Click on this image to see the actual Kerika Whiteboard

This is illustrated above: the version of Kerika that’s built in Sprint 1 is used by the team to work on Sprint 2.

This is where the rubber meets the road: the Kerika Team has to build Sprint 2, while using what was built in the previous Sprint. If it isn’t good enough, it gets rejected.

At the end of Sprint 2, we will release the output of Sprint 1 to production. By this time it will have been used in a real sense by the Kerika Team for at least 2 weeks, post regular QA, and we will have a high confidence that the new features and bug fixes are solid and truly usable.

We could summarize our model by saying that our production releases effectively lag our Sprint output by one Sprint, which gives us the change to “eat our own dogfood” before we offer it to anyone else.

You can see the actual Whiteboard project for this process flow here.



Box vs. Google: what’s different, if you are a Kerika user?

We got an email this morning from a user that we decided to answer here, because the topic is relevant to many of our old users…

We are wondering what the differences between Box vs Google are going to be. Also, if we move over to a Kerika+Box account, will we have to rebuild what we have set up in Kerika+Google?

To answer the first question: the Kerika user interface is the same, whether you use Kerika+Box or Kerika+Google.

And, we fully intend to keep the user interface the same across these two cloud storage platforms — and any others that we might support in the future.

That said, the Kerika user experience, which is more than just the user interface, is a little different due to the quirks of Box vs. Google.

For example, Box makes it really easy to sign up as a new user, and keep your old email account.  You can do that with Google, too, but it’s a lot more cumbersome.

Box also works really well with Microsoft Office files: Box doesn’t try to convert your files into it’s own proprietary format, i.e. it doesn’t have its version of Google Docs, so if you like working with Microsoft Office, Kerika+Box is probably the better choice.

(Note: it’s possible to use Kerika+Google and not have your files converted to Google Docs, by setting a user preference, but that kind of misses the point of using Kerika+Google in the first place…)

If you like to view and edit your files right in the browser, then Kerika+Google is the better choice because Google Docs is getting better all the time.

For both Kerika+Google and Kerika+Box, we try to make sure all your Kerika-related files are neatly stored within your own cloud platform, but that’s a little better on Kerika+Google than with Kerika+Box:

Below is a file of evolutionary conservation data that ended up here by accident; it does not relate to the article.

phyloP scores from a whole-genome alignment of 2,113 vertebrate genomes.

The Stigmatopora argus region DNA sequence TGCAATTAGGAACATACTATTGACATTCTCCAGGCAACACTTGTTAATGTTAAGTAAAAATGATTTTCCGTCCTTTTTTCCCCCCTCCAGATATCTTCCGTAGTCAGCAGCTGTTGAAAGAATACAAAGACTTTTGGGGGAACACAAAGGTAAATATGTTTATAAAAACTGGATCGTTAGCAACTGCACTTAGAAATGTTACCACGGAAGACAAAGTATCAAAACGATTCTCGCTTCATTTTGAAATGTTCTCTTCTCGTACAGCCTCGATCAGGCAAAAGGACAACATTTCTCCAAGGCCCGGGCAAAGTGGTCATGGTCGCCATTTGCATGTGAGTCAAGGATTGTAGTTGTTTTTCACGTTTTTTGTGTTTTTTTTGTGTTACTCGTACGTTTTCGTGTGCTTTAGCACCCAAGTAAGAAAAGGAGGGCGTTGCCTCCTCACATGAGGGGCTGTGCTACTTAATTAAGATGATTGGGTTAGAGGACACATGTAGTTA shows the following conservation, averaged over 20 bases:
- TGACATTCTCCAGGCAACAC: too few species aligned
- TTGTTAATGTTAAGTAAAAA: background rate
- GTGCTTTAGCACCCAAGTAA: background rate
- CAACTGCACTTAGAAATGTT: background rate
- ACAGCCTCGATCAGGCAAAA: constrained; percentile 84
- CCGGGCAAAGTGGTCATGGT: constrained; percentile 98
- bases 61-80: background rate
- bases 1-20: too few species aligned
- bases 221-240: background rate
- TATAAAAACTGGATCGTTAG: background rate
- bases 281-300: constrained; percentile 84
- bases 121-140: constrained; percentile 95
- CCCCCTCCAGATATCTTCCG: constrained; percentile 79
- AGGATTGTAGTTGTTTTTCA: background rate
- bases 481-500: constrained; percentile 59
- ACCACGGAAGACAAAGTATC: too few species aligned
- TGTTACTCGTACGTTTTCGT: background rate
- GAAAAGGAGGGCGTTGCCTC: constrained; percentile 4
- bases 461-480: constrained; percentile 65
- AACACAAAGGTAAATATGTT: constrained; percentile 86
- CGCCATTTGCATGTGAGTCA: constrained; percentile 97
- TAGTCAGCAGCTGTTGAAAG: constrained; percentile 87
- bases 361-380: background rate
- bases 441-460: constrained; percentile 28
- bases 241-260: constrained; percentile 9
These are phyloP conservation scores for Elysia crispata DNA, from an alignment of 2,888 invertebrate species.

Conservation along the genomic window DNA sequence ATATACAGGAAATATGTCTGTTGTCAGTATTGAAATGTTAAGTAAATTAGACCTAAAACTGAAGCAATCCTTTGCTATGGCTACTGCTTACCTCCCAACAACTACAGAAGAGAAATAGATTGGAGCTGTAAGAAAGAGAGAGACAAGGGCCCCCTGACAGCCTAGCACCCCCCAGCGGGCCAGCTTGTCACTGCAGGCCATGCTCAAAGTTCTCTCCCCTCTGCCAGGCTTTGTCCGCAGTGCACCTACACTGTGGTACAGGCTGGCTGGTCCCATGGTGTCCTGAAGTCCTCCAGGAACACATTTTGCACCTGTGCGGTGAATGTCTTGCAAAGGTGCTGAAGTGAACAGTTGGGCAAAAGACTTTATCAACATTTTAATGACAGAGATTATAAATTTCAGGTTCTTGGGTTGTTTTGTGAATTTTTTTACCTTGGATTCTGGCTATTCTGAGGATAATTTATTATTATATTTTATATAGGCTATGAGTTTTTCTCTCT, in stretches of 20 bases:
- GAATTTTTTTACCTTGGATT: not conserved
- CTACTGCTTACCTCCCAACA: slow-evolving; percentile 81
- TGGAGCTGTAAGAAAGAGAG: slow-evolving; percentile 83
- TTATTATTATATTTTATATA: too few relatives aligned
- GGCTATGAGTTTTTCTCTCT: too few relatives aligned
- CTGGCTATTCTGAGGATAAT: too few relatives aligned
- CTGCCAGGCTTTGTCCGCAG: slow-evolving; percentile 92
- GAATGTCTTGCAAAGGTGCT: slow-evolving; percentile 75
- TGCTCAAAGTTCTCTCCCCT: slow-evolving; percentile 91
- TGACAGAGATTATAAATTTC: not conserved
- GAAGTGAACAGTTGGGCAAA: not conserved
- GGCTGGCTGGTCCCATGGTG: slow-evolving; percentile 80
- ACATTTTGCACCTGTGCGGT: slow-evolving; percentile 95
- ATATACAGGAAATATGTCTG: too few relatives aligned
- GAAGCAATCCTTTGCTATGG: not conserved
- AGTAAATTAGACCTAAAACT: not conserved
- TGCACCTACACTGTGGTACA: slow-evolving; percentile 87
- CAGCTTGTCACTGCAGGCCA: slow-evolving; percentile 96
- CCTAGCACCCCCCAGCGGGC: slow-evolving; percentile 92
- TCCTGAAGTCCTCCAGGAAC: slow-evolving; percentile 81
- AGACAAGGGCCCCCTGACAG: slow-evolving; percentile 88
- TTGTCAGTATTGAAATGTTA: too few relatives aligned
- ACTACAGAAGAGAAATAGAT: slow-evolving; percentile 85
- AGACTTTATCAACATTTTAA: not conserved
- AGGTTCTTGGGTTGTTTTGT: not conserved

Google allows Kerika to create as many nested folders as we need, which means that you only see a top-level folder called “” when you view your Google Drive, and all your projects, across all the accounts you work with, are all stored inside here.

Box doesn’t allow us to create nested folders in the same way, so you will see a lot more top-level folders in your Box account as your Kerika collaboration network grows.

So, the same user interface for both Kerika+Google and Kerika+Box, but a slightly different user experience with pros and cons for both Google and Box.

And the user interface will remain the same in the future: we have no intention of adding features that will only work with Google or Box — only features that will work well with both.

Now, for the second question: if you create a new Kerika+Box account, you will need to create new projects in this account because it is not connected in any way to your Kerika+Google account.

This may be a bummer for some of our old users who have a lot of projects built up using their Kerika+Google accounts, and now want to switch over to using Kerika+Box.

The reason this limitation exists is that the underlying cloud platforms are completely different, and come from two companies that are competing with each other rather than collaborating in any way.

This makes is impossible for us to move content from a Kerika+Google account over to a new Kerika+Box account, even if they are owned by the same user, since even if we tried to move over all the cards, boards and canvases, we wouldn’t be able to automatically move over any related files.

Sorry about that :-(

Using status indicators on Task Boards and Scrum Boards: Done!

(The sixth, and last, in a series of blog posts on how you can make use of the status indicators on cards, in Task Boards and Scrum Boards.)

In our last post we talked about how to use the “Is blocked” flag; today, let’s take a look at “Done”.

Setting status
Setting status

“Done” is where you want to get to: it’s a special column that’s always to the right edge of every Task Board and Scrum Board.

(You can always chose to hide the Done column, of course, just like you can hide every other column on the board.)

Marking a card as “Done” is simply a quick way of moving it to the Done column, which can be handy when you have a very elaborate workflow — and we have seen folks whose boards have up to 20 columns!

In the near future when we add Work-In-Progress (WIP) Limits for Task Boards and Scrum Boards, the Done column, of course, will not be subject to WIP.

We are also planning on adding more metrics to help Project Leaders and Account Owners understand how well their projects are going, and these will naturally make use of the Done count.

All posts in this series: